Author(s): Bradford W. Parkinson, Thomas Stansell, Ronald Beard, and Konstantine Gromov
Published in: NAVIGATION, Journal of the Institute of Navigation, Volume 42, Number 1
Pages: 109 - 164
Cite this article: Parkinson, Bradford W., Stansell, Thomas, Beard, Ronald, Gromov, Konstantine, "A HISTORY OF SATELLITE NAVIGATION", NAVIGATION, Journal of The Institute of Navigation, Vol. 42, No. 1, Spring 1995, pp. 109-164.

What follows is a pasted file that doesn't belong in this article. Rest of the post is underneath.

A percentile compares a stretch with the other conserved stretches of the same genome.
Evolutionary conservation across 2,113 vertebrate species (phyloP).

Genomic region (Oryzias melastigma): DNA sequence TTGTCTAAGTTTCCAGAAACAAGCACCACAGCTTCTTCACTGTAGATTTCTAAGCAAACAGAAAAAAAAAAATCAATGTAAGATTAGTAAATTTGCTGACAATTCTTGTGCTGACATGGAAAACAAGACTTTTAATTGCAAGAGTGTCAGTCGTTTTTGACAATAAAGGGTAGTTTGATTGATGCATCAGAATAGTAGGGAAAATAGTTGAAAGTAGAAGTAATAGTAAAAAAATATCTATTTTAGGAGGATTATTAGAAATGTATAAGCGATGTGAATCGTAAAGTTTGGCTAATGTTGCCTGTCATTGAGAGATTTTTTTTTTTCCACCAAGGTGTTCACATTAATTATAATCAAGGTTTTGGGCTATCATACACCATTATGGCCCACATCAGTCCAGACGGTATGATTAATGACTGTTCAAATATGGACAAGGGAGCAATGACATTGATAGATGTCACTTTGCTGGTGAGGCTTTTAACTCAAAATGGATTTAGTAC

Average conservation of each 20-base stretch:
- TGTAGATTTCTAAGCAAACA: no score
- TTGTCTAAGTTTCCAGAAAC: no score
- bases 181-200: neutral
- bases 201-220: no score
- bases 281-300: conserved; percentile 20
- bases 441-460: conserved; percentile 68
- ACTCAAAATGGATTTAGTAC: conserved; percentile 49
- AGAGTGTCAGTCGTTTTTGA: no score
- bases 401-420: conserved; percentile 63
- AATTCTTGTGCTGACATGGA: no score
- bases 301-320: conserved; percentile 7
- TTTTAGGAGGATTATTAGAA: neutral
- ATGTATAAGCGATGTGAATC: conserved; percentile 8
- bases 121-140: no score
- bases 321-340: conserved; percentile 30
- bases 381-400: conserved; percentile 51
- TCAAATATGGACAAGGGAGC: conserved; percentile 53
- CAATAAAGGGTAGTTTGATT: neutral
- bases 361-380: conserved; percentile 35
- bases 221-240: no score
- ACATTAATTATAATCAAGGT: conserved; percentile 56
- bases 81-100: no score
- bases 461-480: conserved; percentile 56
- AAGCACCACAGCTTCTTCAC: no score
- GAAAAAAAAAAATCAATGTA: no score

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Abstract: Navigation by use of earth satellites is expanding explosively. Current estimates are that 60,000 civil sets are being produced each month. With increased use in automobiles, ships, and airplanes, this application of satellites is expected soon to rival the communications applications. This paper traces the evolution of satellite navigation from the early stages of the Navy’s Transit system through the developmental Navy and Air Force programs known as Timation and 621B. These early efforts contributed strongly to the synthesis of the current satellite navigation system called GPS. GPS has demonstrated a wide range of applications, from precise survey (at the millimeter level) to the landing of airplanes with positioning uncertainties of a few centimeters. The paper describes the operation of all of these systems, as well as the two Russian systems, Cicada and GLONASS. As the applications expand, GPS will touch every citizen of the world in ways that even today are not fully appreciated.